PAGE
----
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Rechargeable Fuels Cells Looming in the Future, but are They Safe?

batteryBetween all the posts about fluorescent light bulbs, nuclear energy, and decreasing green house gases, I thought it was only appropriate to add to the conglomeration of environmentally-friendly technology.  Just like CFLs, a major problem with conventional batteries used in laptops, ipods, cell phones, etc. is that they are difficult to recycle.  As a matter of fact, of the 3 billion batteries Americans purchase each year, 179,000 tons of those end up in landfills contributing to the toxic metal waste build-up in this country and around the world.

There may be a light at the end of the tunnel though!  Researchers at the technology company Lilliputian have just revealed that they are in the final stages of making portable fuel cell batteries available to the public.  These batteries allow a small amount of fuel such as methanol, butane, or formic acid into the system’s chip which produces electricity without any combustion, thus negating the release of any greenhouse gases.  Although the product Lilliputian is planning on releasing in the next year or two uses butane and can only be used on devices that charge via USB port such as digital cameras or cell phones, this would open the door for bigger, and more efficient fuel cells in the future.  However, there is an economic concern; the company is projecting a $100-150 price tag for their cigarette lighter sized fuel cell system.

Although I’m all about saving the environment by trying my best to recycle paper and soda cans, I’m a little concerned about the presence of butane, methanol, and formic acid present in fuel cells.  Because methanol and butane are flammable and formic acid is corrosive, it took research companies a while to convince the U.S. Department of Transportation and the International Civil Aviation Organization to allow the transport and use of the fuel cells on board aircraft.  I completely agree that fuel cells should eventually replace conventional batteries so our electronics not only last longer but drastically decrease the magnitude of battery waste, but is it worth the risk of people carrying around flammable and corrosive materials from day to day?

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Appetite Supression Using Hormones

An article I saw recently on Yahoo! News, discusses the discovery of a new appetite supressing hormone found in mice.  The study focuses on a molecule known as N-acylphosphatidylethanolamine or NAPE for short.  The compound was found by examining the blood of mice using LCMS after the ingestion of large amounts of lipids.  It was found that the levels of NAPE increased dramatically and the physiological effects of NAPE had never previously been studied.  The hormone is released by the small intestine after the ingestion of fat.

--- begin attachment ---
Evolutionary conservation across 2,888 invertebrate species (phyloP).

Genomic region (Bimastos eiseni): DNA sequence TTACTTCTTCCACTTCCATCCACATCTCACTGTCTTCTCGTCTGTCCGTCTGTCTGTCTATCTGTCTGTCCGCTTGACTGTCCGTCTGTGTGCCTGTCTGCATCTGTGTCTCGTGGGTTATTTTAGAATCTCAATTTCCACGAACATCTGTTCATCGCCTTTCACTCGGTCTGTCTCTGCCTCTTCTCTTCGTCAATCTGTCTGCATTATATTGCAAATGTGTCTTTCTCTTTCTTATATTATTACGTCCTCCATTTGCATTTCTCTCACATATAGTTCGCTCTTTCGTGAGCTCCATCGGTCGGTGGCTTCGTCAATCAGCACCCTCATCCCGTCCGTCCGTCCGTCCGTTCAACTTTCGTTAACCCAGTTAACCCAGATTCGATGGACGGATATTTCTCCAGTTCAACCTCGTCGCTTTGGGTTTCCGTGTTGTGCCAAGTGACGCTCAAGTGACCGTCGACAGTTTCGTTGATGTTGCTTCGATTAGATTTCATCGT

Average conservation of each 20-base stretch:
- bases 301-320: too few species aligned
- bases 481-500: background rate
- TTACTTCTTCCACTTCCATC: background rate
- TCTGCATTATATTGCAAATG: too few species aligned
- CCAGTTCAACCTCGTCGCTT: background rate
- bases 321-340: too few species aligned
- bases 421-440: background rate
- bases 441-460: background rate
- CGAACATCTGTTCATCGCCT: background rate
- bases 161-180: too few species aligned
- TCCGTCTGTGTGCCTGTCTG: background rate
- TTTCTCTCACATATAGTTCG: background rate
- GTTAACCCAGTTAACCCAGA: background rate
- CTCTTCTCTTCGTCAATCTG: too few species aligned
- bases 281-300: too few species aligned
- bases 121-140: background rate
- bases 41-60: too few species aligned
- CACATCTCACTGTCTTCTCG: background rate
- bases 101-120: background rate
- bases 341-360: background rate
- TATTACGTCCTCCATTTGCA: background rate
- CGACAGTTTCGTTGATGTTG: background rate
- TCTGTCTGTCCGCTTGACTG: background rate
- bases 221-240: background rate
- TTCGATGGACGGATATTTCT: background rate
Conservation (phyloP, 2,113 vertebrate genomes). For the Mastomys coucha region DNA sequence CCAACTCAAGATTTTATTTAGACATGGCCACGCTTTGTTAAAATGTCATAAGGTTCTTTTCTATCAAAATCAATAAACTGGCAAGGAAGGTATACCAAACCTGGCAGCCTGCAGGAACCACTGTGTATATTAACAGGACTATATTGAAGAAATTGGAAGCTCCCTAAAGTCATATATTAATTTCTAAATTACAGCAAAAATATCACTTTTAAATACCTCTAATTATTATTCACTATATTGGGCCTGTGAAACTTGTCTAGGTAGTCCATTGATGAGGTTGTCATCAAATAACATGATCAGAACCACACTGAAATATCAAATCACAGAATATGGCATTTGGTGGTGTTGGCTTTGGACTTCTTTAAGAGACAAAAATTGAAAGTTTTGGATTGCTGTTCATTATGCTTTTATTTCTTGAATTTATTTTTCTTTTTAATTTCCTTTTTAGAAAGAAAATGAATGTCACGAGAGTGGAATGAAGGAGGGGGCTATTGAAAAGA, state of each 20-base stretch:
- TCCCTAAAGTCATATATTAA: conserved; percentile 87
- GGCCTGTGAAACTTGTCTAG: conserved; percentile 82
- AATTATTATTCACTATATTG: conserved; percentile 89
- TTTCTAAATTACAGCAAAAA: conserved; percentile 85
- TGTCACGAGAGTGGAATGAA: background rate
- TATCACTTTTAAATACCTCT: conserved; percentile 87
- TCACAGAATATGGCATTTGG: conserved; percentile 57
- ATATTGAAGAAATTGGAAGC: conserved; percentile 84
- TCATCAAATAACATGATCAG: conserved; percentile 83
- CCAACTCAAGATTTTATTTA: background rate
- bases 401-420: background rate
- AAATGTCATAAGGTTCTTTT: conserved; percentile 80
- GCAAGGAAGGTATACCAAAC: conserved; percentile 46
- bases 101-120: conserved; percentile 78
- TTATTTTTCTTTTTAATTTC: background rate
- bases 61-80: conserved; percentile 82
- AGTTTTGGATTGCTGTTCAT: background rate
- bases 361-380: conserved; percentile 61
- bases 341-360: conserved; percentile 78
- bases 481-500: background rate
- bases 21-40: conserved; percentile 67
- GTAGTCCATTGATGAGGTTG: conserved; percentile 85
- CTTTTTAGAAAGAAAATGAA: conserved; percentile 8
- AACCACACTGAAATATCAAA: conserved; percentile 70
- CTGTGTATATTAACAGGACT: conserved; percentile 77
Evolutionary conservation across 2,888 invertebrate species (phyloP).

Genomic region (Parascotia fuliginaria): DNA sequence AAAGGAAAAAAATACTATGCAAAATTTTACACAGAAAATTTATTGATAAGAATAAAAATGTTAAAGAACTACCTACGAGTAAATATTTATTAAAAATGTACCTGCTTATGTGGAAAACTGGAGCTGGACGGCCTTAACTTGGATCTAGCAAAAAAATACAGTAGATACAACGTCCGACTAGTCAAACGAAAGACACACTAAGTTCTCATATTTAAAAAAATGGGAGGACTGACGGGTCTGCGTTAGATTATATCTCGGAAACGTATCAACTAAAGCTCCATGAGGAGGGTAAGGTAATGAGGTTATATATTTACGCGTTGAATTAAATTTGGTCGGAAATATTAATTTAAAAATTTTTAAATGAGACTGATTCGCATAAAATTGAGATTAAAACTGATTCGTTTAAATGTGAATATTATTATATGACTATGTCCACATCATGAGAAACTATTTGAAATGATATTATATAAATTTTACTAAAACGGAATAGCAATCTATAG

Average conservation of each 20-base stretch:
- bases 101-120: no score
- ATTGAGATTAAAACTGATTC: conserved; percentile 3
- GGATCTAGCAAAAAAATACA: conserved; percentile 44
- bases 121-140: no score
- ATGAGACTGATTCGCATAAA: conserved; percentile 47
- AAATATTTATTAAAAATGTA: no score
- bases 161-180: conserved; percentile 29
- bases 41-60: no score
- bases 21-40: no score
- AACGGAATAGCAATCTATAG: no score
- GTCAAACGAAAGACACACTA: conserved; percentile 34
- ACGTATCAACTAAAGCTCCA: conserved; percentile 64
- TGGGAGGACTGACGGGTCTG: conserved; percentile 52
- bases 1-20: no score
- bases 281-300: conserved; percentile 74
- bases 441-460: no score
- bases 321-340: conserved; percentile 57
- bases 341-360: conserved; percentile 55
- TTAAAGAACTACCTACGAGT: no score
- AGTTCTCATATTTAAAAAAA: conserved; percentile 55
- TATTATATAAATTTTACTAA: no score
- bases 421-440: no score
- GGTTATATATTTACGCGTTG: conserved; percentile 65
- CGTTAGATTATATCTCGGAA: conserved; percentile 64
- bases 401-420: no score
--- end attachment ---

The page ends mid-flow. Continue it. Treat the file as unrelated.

It was found that the food intake of mice could be controlled though injections of NAPE.  In large doses (1000 mg/kg body weight), the mice would almost completely stop eating.  The effects of the NAPE injection was found to last for 12 hrs for this high dose of NAPE.  It was found that the NAPE acumulates in the hypothalamus, and it is believed that this direct interaction with the central nervous system is how the NAPE reduces appetite.  It was determined that NAPE treatment supresses the neurotransmitter neuropeptide y, which is involved in stimulating the desire to eat.  It was also found that a high fat diet reduced the ability of the mice’s body to produce NAPE.

This research could lead to a new insight into reasons for obesity in humans.  It also may lead to a novel treatment for obesity using injections of NAPE and related compounds.  However, the research is still years away from human application.

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Cells with Baggage


A lymphocyte cell with its magnetic nanoparticle "baggage"

It’s nice to know that those smart cookies up at MIT are getting something pretty sweet accomplished.  Reported on bbc.com but originally published in Nano Letters, researchers have found a way to attach a polymer rucksack filled with magnetic nanoparticles to cells which allows the cell to be manipulated by a simple magnet.  The “rucksack” was created using polymer multi-layer technology with a three layer system that contains polymers designed to stick to the cell wall, hold the rucksack’s payload, and encase the other two layers which was built on a patterned surface that allows the layers to form only in certain places.  A liquid mixture of live cells is then poured over a batch of rucksacks, which immediately latch onto the cell’s walls.  Upon heating, the rucksacks disconnect from the cell walls, leaving the cells floating around with their new accessories.

This break-through has opened up the doors for tons of research opportunities that would allow scientists to literally dictate the movement of specific cells in order to minimize the amount of medicine a person has to actually take.  Instead of flooding the body with huge amounts of prescription drugs that can sometimes produce nasty side effects, the medication can be sent directly to the source of the problem which, in theory, should also be more effective.

So far, the lymphocyte cells, a type of cell involved in the immune system, have been the only ones tested.  However, the cells were still able to perform their normal functions and were ultimately not harmed in the carrying of the rucksack.  As long as this research continues, I believe the world of drug treatment could be vastly altered if this new technology is able to live up to the hype scientists believe it can.